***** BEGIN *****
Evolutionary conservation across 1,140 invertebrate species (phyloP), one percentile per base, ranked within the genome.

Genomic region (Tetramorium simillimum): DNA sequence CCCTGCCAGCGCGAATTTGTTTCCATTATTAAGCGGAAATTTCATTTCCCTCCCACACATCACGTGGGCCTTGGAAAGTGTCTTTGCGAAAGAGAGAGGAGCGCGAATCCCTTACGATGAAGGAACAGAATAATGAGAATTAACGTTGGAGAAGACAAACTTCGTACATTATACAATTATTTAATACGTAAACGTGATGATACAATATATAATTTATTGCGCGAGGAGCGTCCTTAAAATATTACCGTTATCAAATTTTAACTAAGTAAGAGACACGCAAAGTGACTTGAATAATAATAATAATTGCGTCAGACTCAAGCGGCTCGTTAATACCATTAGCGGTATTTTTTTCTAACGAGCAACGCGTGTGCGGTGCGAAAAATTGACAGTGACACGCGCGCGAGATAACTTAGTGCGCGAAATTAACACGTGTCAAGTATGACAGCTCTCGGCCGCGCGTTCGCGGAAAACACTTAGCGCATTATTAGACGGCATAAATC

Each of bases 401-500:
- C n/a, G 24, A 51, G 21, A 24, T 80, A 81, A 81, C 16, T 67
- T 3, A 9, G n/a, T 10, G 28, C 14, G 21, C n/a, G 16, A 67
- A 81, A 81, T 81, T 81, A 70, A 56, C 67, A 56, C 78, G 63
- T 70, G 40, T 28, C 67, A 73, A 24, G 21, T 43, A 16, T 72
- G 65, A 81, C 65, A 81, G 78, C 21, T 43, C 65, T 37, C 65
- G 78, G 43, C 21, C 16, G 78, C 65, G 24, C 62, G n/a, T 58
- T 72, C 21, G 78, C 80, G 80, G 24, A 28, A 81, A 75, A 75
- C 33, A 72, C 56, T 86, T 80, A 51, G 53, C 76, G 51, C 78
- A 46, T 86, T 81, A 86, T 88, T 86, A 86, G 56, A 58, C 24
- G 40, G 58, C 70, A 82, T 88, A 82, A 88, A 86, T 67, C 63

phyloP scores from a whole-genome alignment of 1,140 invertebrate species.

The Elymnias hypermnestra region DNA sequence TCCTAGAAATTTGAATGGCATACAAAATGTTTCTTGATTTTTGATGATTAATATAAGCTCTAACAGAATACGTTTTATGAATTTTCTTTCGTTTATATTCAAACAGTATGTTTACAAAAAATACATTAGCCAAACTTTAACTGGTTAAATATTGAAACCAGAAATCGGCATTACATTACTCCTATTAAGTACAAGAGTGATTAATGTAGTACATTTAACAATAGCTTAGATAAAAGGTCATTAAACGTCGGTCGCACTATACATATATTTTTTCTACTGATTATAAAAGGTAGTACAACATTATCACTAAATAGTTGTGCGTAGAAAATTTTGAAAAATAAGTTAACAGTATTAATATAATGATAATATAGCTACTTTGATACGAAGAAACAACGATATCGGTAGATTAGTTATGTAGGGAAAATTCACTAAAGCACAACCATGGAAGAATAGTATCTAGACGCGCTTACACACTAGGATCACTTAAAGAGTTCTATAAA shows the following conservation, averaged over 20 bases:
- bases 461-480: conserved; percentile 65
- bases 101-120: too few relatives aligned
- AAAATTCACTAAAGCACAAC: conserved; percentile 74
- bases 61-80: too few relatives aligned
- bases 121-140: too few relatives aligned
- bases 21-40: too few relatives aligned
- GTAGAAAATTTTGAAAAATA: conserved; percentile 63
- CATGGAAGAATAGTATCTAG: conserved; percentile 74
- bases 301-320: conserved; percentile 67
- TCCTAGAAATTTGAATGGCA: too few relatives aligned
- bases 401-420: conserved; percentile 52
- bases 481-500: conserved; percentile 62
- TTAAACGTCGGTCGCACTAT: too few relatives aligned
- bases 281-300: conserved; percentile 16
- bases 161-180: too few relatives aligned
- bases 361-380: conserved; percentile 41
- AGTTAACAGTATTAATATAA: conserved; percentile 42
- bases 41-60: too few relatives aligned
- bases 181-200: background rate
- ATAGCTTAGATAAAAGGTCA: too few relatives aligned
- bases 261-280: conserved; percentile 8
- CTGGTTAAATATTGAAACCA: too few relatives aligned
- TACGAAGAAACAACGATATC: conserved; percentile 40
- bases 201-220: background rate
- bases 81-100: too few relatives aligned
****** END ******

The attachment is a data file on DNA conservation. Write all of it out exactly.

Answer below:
Evolutionary conservation across 1,140 invertebrate species (phyloP), one percentile per base, ranked within the genome.

Genomic region (Tetramorium simillimum): DNA sequence CCCTGCCAGCGCGAATTTGTTTCCATTATTAAGCGGAAATTTCATTTCCCTCCCACACATCACGTGGGCCTTGGAAAGTGTCTTTGCGAAAGAGAGAGGAGCGCGAATCCCTTACGATGAAGGAACAGAATAATGAGAATTAACGTTGGAGAAGACAAACTTCGTACATTATACAATTATTTAATACGTAAACGTGATGATACAATATATAATTTATTGCGCGAGGAGCGTCCTTAAAATATTACCGTTATCAAATTTTAACTAAGTAAGAGACACGCAAAGTGACTTGAATAATAATAATAATTGCGTCAGACTCAAGCGGCTCGTTAATACCATTAGCGGTATTTTTTTCTAACGAGCAACGCGTGTGCGGTGCGAAAAATTGACAGTGACACGCGCGCGAGATAACTTAGTGCGCGAAATTAACACGTGTCAAGTATGACAGCTCTCGGCCGCGCGTTCGCGGAAAACACTTAGCGCATTATTAGACGGCATAAATC

Each of bases 401-500:
- C n/a, G 24, A 51, G 21, A 24, T 80, A 81, A 81, C 16, T 67
- T 3, A 9, G n/a, T 10, G 28, C 14, G 21, C n/a, G 16, A 67
- A 81, A 81, T 81, T 81, A 70, A 56, C 67, A 56, C 78, G 63
- T 70, G 40, T 28, C 67, A 73, A 24, G 21, T 43, A 16, T 72
- G 65, A 81, C 65, A 81, G 78, C 21, T 43, C 65, T 37, C 65
- G 78, G 43, C 21, C 16, G 78, C 65, G 24, C 62, G n/a, T 58
- T 72, C 21, G 78, C 80, G 80, G 24, A 28, A 81, A 75, A 75
- C 33, A 72, C 56, T 86, T 80, A 51, G 53, C 76, G 51, C 78
- A 46, T 86, T 81, A 86, T 88, T 86, A 86, G 56, A 58, C 24
- G 40, G 58, C 70, A 82, T 88, A 82, A 88, A 86, T 67, C 63

phyloP scores from a whole-genome alignment of 1,140 invertebrate species.

The Elymnias hypermnestra region DNA sequence TCCTAGAAATTTGAATGGCATACAAAATGTTTCTTGATTTTTGATGATTAATATAAGCTCTAACAGAATACGTTTTATGAATTTTCTTTCGTTTATATTCAAACAGTATGTTTACAAAAAATACATTAGCCAAACTTTAACTGGTTAAATATTGAAACCAGAAATCGGCATTACATTACTCCTATTAAGTACAAGAGTGATTAATGTAGTACATTTAACAATAGCTTAGATAAAAGGTCATTAAACGTCGGTCGCACTATACATATATTTTTTCTACTGATTATAAAAGGTAGTACAACATTATCACTAAATAGTTGTGCGTAGAAAATTTTGAAAAATAAGTTAACAGTATTAATATAATGATAATATAGCTACTTTGATACGAAGAAACAACGATATCGGTAGATTAGTTATGTAGGGAAAATTCACTAAAGCACAACCATGGAAGAATAGTATCTAGACGCGCTTACACACTAGGATCACTTAAAGAGTTCTATAAA shows the following conservation, averaged over 20 bases:
- bases 461-480: conserved; percentile 65
- bases 101-120: too few relatives aligned
- AAAATTCACTAAAGCACAAC: conserved; percentile 74
- bases 61-80: too few relatives aligned
- bases 121-140: too few relatives aligned
- bases 21-40: too few relatives aligned
- GTAGAAAATTTTGAAAAATA: conserved; percentile 63
- CATGGAAGAATAGTATCTAG: conserved; percentile 74
- bases 301-320: conserved; percentile 67
- TCCTAGAAATTTGAATGGCA: too few relatives aligned
- bases 401-420: conserved; percentile 52
- bases 481-500: conserved; percentile 62
- TTAAACGTCGGTCGCACTAT: too few relatives aligned
- bases 281-300: conserved; percentile 16
- bases 161-180: too few relatives aligned
- bases 361-380: conserved; percentile 41
- AGTTAACAGTATTAATATAA: conserved; percentile 42
- bases 41-60: too few relatives aligned
- bases 181-200: background rate
- ATAGCTTAGATAAAAGGTCA: too few relatives aligned
- bases 261-280: conserved; percentile 8
- CTGGTTAAATATTGAAACCA: too few relatives aligned
- TACGAAGAAACAACGATATC: conserved; percentile 40
- bases 201-220: background rate
- bases 81-100: too few relatives aligned